John Heyer, OBE (1916-2001) is Australia’s most internationally acclaimed and awarded documentary film maker. His most notable work, The Back of Beyond (1954), was the first Australian film to win the prestigious Grand Prix Assoluto at the Venice Biennale, an award given to the best film across every category.
John was not only a prodigious film maker, but he also worked tirelessly to develop and promote the Australian film society movement during the 1940s and 1950s at a time when the industry was in its infancy. He was president of the Australian Council of Film Societies and the Sydney Film Society, and he helped to establish the Sydney and Melbourne Film Festivals so that Australian films with Australian content and talent could be seen and celebrated in the domestic market.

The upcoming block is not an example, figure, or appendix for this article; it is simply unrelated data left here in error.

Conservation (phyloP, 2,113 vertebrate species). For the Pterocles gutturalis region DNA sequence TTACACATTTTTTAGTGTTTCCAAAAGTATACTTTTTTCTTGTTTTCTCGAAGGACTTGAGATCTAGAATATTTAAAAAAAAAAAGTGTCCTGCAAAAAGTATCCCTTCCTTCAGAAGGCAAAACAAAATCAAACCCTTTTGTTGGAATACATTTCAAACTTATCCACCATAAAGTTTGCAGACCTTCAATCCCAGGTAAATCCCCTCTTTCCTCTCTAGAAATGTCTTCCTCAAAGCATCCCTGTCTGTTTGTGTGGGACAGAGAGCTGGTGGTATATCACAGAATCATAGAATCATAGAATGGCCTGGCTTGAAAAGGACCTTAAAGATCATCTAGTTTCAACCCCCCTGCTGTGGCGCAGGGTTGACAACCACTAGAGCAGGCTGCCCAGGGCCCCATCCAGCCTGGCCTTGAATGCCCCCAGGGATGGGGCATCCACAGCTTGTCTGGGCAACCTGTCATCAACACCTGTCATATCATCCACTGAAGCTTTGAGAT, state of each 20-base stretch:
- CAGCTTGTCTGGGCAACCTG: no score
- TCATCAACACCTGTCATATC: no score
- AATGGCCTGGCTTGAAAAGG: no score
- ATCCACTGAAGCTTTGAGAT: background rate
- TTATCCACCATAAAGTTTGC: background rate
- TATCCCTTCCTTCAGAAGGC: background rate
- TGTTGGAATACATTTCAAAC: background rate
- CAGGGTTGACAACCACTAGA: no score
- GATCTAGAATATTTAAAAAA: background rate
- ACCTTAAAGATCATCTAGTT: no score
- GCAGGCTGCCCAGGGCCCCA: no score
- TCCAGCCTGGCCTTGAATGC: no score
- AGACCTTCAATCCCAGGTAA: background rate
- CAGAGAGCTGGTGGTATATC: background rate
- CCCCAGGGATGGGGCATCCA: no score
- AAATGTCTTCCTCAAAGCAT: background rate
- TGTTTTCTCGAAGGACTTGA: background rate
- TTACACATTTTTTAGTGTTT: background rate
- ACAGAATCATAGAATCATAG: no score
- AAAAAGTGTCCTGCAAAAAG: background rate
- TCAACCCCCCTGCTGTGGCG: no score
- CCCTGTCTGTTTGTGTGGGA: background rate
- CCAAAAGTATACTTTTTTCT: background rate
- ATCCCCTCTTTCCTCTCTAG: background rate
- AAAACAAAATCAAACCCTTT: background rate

During Prime Minister Robert Menzies’ speech at the award ceremony in Canberra, he stated that John Heyer’s achievement in winning the award was “a very remarkable event in the history of Australia”. It was the first time an Australian film had ever achieved international recognition.
Much has been written elsewhere about John Heyer’s work. This site provides a more personalised account, compiled from his unpublished autobiography and written in his own voice. It endeavours to shed some light on John Heyer the man - resilient, determined, courageous and undaunted - as it traces the steps that took him from his days as an unremarkable schoolboy to a highly acclaimed documentary film maker who played a leading role in the development of the Australian film industry.